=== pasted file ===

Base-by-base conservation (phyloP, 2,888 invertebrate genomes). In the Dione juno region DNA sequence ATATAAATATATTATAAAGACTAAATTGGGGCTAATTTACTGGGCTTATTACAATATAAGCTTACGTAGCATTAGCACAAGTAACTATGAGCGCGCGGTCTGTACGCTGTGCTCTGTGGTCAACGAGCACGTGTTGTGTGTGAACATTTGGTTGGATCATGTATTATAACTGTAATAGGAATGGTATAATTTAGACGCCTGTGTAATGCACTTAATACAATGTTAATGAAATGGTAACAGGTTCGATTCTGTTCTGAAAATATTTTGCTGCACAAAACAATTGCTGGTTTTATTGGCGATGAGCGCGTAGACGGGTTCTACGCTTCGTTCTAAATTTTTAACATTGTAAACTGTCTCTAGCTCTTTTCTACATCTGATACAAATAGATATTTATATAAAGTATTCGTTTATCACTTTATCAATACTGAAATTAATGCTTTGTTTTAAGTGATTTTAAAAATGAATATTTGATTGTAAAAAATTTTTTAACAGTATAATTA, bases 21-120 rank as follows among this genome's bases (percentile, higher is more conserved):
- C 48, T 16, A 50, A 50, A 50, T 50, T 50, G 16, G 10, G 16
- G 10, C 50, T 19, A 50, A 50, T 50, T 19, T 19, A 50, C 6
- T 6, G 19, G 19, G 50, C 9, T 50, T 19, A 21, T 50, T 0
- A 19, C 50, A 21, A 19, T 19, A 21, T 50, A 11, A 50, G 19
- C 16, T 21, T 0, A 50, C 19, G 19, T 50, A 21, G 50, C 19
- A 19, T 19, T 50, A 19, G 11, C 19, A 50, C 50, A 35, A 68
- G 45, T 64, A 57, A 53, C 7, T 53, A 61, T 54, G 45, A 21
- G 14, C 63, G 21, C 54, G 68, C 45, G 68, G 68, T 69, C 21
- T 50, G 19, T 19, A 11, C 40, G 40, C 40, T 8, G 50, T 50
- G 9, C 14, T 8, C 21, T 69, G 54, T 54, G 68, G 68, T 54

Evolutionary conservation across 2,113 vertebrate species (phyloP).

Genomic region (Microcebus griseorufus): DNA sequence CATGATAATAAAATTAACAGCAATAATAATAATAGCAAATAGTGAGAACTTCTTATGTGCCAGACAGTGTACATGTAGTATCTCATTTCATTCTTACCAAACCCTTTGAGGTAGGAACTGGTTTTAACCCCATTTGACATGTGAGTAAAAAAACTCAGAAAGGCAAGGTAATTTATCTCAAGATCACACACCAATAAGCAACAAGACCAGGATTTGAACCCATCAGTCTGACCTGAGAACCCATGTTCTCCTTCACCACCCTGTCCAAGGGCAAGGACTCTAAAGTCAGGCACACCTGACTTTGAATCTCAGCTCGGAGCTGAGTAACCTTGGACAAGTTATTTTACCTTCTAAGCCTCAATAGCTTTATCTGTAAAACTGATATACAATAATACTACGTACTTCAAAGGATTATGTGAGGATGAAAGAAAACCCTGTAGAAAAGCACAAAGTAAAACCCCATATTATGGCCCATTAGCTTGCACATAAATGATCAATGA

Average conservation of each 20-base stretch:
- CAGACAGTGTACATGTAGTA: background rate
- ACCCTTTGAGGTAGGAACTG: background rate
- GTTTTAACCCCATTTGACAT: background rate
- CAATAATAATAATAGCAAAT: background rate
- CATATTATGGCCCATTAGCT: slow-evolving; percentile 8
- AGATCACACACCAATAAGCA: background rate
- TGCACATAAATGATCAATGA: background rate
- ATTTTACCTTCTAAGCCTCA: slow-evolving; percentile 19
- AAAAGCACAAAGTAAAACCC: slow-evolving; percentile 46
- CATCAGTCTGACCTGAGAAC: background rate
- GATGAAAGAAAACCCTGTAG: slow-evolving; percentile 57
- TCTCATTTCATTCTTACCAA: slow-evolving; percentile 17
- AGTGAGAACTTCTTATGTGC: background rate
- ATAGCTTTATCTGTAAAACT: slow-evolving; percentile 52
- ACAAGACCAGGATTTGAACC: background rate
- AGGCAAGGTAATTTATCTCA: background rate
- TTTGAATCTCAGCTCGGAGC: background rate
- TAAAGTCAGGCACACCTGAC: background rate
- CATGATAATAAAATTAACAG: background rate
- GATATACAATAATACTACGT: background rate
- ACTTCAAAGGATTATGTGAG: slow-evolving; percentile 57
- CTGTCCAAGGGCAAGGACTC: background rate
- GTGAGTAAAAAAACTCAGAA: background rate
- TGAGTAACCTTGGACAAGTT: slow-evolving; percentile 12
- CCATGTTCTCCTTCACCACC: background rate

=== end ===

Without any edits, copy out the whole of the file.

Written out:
Base-by-base conservation (phyloP, 2,888 invertebrate genomes). In the Dione juno region DNA sequence ATATAAATATATTATAAAGACTAAATTGGGGCTAATTTACTGGGCTTATTACAATATAAGCTTACGTAGCATTAGCACAAGTAACTATGAGCGCGCGGTCTGTACGCTGTGCTCTGTGGTCAACGAGCACGTGTTGTGTGTGAACATTTGGTTGGATCATGTATTATAACTGTAATAGGAATGGTATAATTTAGACGCCTGTGTAATGCACTTAATACAATGTTAATGAAATGGTAACAGGTTCGATTCTGTTCTGAAAATATTTTGCTGCACAAAACAATTGCTGGTTTTATTGGCGATGAGCGCGTAGACGGGTTCTACGCTTCGTTCTAAATTTTTAACATTGTAAACTGTCTCTAGCTCTTTTCTACATCTGATACAAATAGATATTTATATAAAGTATTCGTTTATCACTTTATCAATACTGAAATTAATGCTTTGTTTTAAGTGATTTTAAAAATGAATATTTGATTGTAAAAAATTTTTTAACAGTATAATTA, bases 21-120 rank as follows among this genome's bases (percentile, higher is more conserved):
- C 48, T 16, A 50, A 50, A 50, T 50, T 50, G 16, G 10, G 16
- G 10, C 50, T 19, A 50, A 50, T 50, T 19, T 19, A 50, C 6
- T 6, G 19, G 19, G 50, C 9, T 50, T 19, A 21, T 50, T 0
- A 19, C 50, A 21, A 19, T 19, A 21, T 50, A 11, A 50, G 19
- C 16, T 21, T 0, A 50, C 19, G 19, T 50, A 21, G 50, C 19
- A 19, T 19, T 50, A 19, G 11, C 19, A 50, C 50, A 35, A 68
- G 45, T 64, A 57, A 53, C 7, T 53, A 61, T 54, G 45, A 21
- G 14, C 63, G 21, C 54, G 68, C 45, G 68, G 68, T 69, C 21
- T 50, G 19, T 19, A 11, C 40, G 40, C 40, T 8, G 50, T 50
- G 9, C 14, T 8, C 21, T 69, G 54, T 54, G 68, G 68, T 54

Evolutionary conservation across 2,113 vertebrate species (phyloP).

Genomic region (Microcebus griseorufus): DNA sequence CATGATAATAAAATTAACAGCAATAATAATAATAGCAAATAGTGAGAACTTCTTATGTGCCAGACAGTGTACATGTAGTATCTCATTTCATTCTTACCAAACCCTTTGAGGTAGGAACTGGTTTTAACCCCATTTGACATGTGAGTAAAAAAACTCAGAAAGGCAAGGTAATTTATCTCAAGATCACACACCAATAAGCAACAAGACCAGGATTTGAACCCATCAGTCTGACCTGAGAACCCATGTTCTCCTTCACCACCCTGTCCAAGGGCAAGGACTCTAAAGTCAGGCACACCTGACTTTGAATCTCAGCTCGGAGCTGAGTAACCTTGGACAAGTTATTTTACCTTCTAAGCCTCAATAGCTTTATCTGTAAAACTGATATACAATAATACTACGTACTTCAAAGGATTATGTGAGGATGAAAGAAAACCCTGTAGAAAAGCACAAAGTAAAACCCCATATTATGGCCCATTAGCTTGCACATAAATGATCAATGA

Average conservation of each 20-base stretch:
- CAGACAGTGTACATGTAGTA: background rate
- ACCCTTTGAGGTAGGAACTG: background rate
- GTTTTAACCCCATTTGACAT: background rate
- CAATAATAATAATAGCAAAT: background rate
- CATATTATGGCCCATTAGCT: slow-evolving; percentile 8
- AGATCACACACCAATAAGCA: background rate
- TGCACATAAATGATCAATGA: background rate
- ATTTTACCTTCTAAGCCTCA: slow-evolving; percentile 19
- AAAAGCACAAAGTAAAACCC: slow-evolving; percentile 46
- CATCAGTCTGACCTGAGAAC: background rate
- GATGAAAGAAAACCCTGTAG: slow-evolving; percentile 57
- TCTCATTTCATTCTTACCAA: slow-evolving; percentile 17
- AGTGAGAACTTCTTATGTGC: background rate
- ATAGCTTTATCTGTAAAACT: slow-evolving; percentile 52
- ACAAGACCAGGATTTGAACC: background rate
- AGGCAAGGTAATTTATCTCA: background rate
- TTTGAATCTCAGCTCGGAGC: background rate
- TAAAGTCAGGCACACCTGAC: background rate
- CATGATAATAAAATTAACAG: background rate
- GATATACAATAATACTACGT: background rate
- ACTTCAAAGGATTATGTGAG: slow-evolving; percentile 57
- CTGTCCAAGGGCAAGGACTC: background rate
- GTGAGTAAAAAAACTCAGAA: background rate
- TGAGTAACCTTGGACAAGTT: slow-evolving; percentile 12
- CCATGTTCTCCTTCACCACC: background rate